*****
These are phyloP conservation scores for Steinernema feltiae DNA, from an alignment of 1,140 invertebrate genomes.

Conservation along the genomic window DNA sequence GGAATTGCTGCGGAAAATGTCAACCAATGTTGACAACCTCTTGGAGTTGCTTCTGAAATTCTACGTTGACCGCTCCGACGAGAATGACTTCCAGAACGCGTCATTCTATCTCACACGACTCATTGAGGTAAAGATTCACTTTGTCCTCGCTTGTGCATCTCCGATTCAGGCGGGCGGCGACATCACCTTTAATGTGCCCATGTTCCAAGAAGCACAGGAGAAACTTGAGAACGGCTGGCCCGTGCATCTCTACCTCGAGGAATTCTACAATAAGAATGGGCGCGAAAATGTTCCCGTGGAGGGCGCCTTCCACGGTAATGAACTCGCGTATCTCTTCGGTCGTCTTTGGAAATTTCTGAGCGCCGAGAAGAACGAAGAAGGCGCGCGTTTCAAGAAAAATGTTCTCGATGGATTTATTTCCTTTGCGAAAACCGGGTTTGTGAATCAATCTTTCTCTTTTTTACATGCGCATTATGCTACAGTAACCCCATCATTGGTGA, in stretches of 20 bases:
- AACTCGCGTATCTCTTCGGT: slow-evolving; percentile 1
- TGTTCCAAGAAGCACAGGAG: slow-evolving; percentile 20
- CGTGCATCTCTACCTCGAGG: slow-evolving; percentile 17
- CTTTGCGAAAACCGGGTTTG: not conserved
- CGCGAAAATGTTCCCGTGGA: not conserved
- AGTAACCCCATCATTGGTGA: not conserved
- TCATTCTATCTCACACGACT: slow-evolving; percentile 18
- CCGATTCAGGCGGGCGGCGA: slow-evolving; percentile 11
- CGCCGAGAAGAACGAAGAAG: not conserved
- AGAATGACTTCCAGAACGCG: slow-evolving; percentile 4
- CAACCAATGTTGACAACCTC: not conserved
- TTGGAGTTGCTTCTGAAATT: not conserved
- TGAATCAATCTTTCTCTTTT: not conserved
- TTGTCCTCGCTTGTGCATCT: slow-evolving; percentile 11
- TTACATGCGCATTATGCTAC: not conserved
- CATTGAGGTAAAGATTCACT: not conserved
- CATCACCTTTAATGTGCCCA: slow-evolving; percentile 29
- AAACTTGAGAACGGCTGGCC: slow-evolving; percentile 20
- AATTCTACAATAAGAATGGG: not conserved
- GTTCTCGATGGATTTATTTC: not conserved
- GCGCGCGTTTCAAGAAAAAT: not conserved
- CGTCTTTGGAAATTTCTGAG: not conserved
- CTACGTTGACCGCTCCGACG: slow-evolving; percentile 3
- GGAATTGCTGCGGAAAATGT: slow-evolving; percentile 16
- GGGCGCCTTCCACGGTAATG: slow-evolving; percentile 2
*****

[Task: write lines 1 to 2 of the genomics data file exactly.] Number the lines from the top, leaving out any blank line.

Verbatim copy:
These are phyloP conservation scores for Steinernema feltiae DNA, from an alignment of 1,140 invertebrate genomes.

Conservation along the genomic window DNA sequence GGAATTGCTGCGGAAAATGTCAACCAATGTTGACAACCTCTTGGAGTTGCTTCTGAAATTCTACGTTGACCGCTCCGACGAGAATGACTTCCAGAACGCGTCATTCTATCTCACACGACTCATTGAGGTAAAGATTCACTTTGTCCTCGCTTGTGCATCTCCGATTCAGGCGGGCGGCGACATCACCTTTAATGTGCCCATGTTCCAAGAAGCACAGGAGAAACTTGAGAACGGCTGGCCCGTGCATCTCTACCTCGAGGAATTCTACAATAAGAATGGGCGCGAAAATGTTCCCGTGGAGGGCGCCTTCCACGGTAATGAACTCGCGTATCTCTTCGGTCGTCTTTGGAAATTTCTGAGCGCCGAGAAGAACGAAGAAGGCGCGCGTTTCAAGAAAAATGTTCTCGATGGATTTATTTCCTTTGCGAAAACCGGGTTTGTGAATCAATCTTTCTCTTTTTTACATGCGCATTATGCTACAGTAACCCCATCATTGGTGA, in stretches of 20 bases: